- March 20, 2019
- Posted by: David Marshall
- Category: Digital Transformation, Leadership, Manufacturing
A few weeks ago, I had the privilege of serving on a panel at the Plastics Executive Conference in Naples, Florida. The panel was entitled Digital Transformation and Plastics Manufacturing, and it was moderated by my good friend, Nanette Gregory, senior partner at NSG Consulting.
I was joined by Rajiv Menon, founder of Informulate; Gary Stein, CTO of Alpha Proto, and Willem Sundblad, founder and CEO of Oden Technologies.
Nanette started the discussion by asking who in the audience considered themselves part of a digital-forward thinking company.
One hand went up, and we knew we were in the right place.
Here’s a brief summary of what we each shared with our audience:
Rajiv Menon graduated from his MBA program and went into mobile banking and banking applications at the corporate level. He had an itch to understand things at a higher level, which ultimately led him to start his own company. He works with clients on their higher level strategic problems. Over the last 13 years, he’s gone from a software company to an agile, continuous improvement company to an innovation company.
Rajiv has worked with different companies on a variety of projects in the area of digital transformation and continuous improvement. For example, he’s helped Stanford University build a program to help them facilitate wellness among their employees. Stanford liked the program so much, they asked Rajiv to help them find new and interesting ways to engage their employees and keeping them moving forward in their healthy behaviors. They channeled the employees’ creativity and looked for ways they could increase their engagement.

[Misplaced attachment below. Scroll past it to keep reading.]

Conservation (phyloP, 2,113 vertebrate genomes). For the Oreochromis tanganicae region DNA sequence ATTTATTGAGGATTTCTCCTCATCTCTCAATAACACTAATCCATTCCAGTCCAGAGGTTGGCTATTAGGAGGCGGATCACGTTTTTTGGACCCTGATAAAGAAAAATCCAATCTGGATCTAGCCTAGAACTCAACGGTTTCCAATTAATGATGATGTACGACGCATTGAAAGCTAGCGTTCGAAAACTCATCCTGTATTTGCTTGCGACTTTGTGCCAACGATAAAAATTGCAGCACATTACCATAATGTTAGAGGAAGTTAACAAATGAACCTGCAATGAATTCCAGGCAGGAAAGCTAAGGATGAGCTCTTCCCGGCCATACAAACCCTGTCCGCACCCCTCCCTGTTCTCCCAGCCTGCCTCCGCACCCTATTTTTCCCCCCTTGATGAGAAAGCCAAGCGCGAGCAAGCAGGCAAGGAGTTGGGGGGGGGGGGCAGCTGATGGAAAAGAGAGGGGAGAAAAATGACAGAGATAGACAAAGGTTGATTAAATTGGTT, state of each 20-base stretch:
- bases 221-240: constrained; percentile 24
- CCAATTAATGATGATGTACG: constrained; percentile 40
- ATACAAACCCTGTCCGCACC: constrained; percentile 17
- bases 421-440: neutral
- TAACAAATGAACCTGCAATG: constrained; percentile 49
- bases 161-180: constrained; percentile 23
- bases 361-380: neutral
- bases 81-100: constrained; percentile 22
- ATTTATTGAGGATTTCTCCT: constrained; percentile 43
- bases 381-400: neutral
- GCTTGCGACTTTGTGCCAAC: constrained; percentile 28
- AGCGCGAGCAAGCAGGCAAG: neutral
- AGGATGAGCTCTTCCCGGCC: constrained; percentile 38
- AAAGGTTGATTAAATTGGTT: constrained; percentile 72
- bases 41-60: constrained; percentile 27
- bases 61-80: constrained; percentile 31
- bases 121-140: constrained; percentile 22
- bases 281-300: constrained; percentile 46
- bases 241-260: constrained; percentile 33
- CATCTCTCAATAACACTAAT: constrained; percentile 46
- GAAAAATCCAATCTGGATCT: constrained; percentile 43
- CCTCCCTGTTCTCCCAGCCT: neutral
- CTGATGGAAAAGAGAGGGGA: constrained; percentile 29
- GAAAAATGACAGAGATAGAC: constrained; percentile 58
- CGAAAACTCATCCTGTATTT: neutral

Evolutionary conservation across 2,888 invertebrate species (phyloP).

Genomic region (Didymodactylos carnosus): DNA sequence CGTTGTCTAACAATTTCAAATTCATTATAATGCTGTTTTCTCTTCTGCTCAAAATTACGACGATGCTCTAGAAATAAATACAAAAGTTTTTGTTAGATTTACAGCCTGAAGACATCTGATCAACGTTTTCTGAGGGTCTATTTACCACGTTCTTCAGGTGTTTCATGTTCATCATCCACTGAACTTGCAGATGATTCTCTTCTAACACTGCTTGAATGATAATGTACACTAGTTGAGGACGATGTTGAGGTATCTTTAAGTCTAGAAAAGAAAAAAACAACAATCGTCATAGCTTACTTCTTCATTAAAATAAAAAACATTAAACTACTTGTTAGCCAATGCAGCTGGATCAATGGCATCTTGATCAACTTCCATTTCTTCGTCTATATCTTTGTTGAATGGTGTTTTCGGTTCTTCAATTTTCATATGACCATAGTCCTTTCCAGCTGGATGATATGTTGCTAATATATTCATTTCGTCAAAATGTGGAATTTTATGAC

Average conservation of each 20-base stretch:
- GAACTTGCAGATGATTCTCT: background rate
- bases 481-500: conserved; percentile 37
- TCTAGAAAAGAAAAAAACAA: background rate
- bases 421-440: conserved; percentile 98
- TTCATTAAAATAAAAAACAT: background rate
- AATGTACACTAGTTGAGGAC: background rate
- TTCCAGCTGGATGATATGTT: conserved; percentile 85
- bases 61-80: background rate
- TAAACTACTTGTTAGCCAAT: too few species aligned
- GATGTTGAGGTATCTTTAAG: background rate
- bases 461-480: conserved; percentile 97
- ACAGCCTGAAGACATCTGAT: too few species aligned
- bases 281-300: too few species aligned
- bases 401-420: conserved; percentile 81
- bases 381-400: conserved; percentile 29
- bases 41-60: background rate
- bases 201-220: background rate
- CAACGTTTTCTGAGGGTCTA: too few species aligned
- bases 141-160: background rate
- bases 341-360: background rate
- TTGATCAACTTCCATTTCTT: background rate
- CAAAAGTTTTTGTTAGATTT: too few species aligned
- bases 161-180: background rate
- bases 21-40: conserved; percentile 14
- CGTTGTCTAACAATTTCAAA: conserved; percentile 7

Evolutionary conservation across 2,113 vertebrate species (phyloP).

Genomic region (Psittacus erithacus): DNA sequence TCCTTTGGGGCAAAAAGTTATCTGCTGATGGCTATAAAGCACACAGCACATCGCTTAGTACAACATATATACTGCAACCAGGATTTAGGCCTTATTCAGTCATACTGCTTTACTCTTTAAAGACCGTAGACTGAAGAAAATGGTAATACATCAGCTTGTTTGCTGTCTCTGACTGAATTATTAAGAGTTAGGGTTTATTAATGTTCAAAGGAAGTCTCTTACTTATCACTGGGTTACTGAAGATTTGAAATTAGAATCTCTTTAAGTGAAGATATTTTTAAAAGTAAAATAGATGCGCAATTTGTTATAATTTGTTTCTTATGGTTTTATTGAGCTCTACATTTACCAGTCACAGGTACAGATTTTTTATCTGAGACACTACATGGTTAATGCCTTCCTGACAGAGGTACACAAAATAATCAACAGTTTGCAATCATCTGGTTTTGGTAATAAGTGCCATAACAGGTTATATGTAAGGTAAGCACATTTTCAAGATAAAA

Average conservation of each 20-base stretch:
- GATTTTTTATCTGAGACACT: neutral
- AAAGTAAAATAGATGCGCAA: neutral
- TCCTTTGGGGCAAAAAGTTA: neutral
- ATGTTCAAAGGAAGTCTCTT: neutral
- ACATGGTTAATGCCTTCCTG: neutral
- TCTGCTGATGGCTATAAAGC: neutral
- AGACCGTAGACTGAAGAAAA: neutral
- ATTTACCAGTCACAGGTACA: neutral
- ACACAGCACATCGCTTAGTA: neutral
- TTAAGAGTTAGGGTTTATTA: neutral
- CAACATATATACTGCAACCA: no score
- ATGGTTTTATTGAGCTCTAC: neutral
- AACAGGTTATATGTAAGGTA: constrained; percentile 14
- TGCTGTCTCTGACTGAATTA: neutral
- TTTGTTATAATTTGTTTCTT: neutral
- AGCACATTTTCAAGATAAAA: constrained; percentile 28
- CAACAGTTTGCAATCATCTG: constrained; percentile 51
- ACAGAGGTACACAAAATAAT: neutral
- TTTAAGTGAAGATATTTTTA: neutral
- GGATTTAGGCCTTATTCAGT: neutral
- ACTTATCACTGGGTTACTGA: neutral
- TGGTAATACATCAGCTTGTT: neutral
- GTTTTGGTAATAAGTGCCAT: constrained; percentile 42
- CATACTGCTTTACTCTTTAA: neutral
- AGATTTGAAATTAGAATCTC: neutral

One of the realizations they had was that people tend to be a little lazy, but they found a 20% improvement in engagement just by sending reminders to people after the participants had completed a previous step or milestone.
Rajiv is able to find areas of improvement for his customers through measuring their performance, trying new tweaks and adjustments, and then measuring the new results.
I was up next, and I told the packed hall one of my favorite stories, A Tale of Two Plants, which is all about the transformation of our Duoline factory, which made fiberglass epoxy-reinforced liners for oil field tubulars.
I showed a photo of a semi-mechanical operation that used a pre-curing agent that used hot oil, pumped from seven boilers underground to the curing stations. It was an environmental nightmare.
Nothing was automated, it was all manual. And the quality checks were all done at the end of a shift. If you found a quality problem at the end of the shift, you had a good possibility of having to scrap the entire shift’s production. We had ongoing remediation costs more or less $ 1million a year, and scrap costs of $2 – $2.5 million a year, in a $17 million business.
So we scrapped the entire operation and built an entirely new factory from the ground up. We used artificial intelligence and IoT to run the operation, and created a series of autonomous work cells that were each operated by one person, bringing us down to 19 employees.
Most importantly, the system was able to capture reams of data on an automated basis and provide traceability of the entire process from the vendors’ raw materials to our end product. That way, we could find the cause of any problems that might come up.
We were able to completely eliminate our environmental remediation costs because we switched to steam (the only byproduct was water), and our waste was cut from $2.5 million to $25,000 per year. The end result was that we paid off the new factory in eight years thanks to our digital transformation.